“Back-to-Church Sunday” – Greg Albrecht

by Greg Albrecht

Many of the letters I receive are like Forrest Gump’s box of chocolates—”you never know what you’re gonna get.” Recently I received a clever promotional message urging PTM and CWR to participate in “Back-to-Church Sunday.”

The letter explained that Back-to-Church Sunday is a great way to get the “unchurched” and the “de-churched” back to church. The coalition responsible for the letter explained that Back-to-Church Sunday is held annually in early to mid September, taking advantage of the time when students are going “back to school.” The message implored me to help this new initiative, because, as the message claimed, people’s lives would be forever changed if they just went back to church!

Over 3,500 churches and sponsoring organizations are engaging in publicity campaigns to reach the “unchurched.” Organizers estimated that over a million print and electronic invitations are sent. Those who are reluctant to invite others to their church personally can use the resources of a website that will send invitations for them—by mail or email. Churches see this as a way to bolster declining attendance—and there is evidence that participating churches can expect increased numbers in the weeks following Back-to-Church Sunday.

I know the folks behind this latest innovative wrinkle to fill the pews think they are helping people. I realize they believe getting people “back to church” will help “reach” them for Christ. But thinking you are helping people and actually helping people are not always one and the same thing. Back-to-Church Sunday is based on at least two faulty assumptions:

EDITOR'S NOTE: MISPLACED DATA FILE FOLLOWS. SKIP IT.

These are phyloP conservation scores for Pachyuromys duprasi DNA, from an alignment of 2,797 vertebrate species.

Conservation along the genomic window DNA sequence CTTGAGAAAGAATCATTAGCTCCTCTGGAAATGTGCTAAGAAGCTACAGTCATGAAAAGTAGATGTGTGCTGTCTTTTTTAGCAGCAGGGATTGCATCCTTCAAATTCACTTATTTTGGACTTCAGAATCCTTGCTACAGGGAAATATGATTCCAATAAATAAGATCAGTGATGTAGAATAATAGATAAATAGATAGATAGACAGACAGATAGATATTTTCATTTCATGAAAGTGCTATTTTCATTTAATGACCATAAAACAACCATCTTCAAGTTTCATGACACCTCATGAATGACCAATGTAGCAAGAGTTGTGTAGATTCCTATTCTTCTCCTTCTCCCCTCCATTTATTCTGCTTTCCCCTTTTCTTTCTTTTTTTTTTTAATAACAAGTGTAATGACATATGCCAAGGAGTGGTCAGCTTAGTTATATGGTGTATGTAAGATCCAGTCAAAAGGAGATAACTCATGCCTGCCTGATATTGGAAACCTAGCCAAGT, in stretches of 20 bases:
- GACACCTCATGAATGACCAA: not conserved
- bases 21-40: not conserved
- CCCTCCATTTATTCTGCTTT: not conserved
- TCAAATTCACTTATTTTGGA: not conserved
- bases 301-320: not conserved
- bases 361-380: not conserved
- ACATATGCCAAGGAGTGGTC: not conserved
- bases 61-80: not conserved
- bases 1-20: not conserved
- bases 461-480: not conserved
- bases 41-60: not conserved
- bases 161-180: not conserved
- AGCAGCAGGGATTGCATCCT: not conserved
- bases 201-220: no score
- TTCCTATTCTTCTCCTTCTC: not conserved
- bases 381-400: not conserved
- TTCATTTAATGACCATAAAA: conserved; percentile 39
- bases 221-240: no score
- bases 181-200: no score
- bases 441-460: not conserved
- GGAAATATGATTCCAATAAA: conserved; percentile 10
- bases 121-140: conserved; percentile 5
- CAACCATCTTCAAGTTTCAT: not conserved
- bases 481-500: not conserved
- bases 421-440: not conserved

1) Buildings, stained glass windows and distinctive ceremonies are not necessary for people to come to know and worship God. Spiritual re-birth, transformation and growth can take place anywhere. “The Most High does not live in houses made by men” (Acts 7:48).

2) Those who favor Back-to-Church Sunday say that people’s lives may be forever changed if they go to church. Yes, people’s lives may be forever changed if they go back to church, but their lives also might be forever changed if they don’t. The implication is, of course, that people’s lives will be positively forever changed if they just go to church.

It’s true that if you don’t go to church on a Sunday morning and you go to the grocery store instead you might be the victim of a hold-up on your way to or from the store. But I also know plenty of people who have innocently headed off to a church building, thinking it was a safe place, only to be spiritually mugged and abused. Church attendance may indeed change a person’s life, but not necessarily for the better.

If you want to forever change your life, then you will need to encounter and experience Jesus—that may happen in a building that identifies itself as a church, and it may happen in lots of other places. There are lots of places where your life can be forever changed. To claim that God is isolated to a church building or its services is spiritual arrogance.

Caged or Free-Range Christians?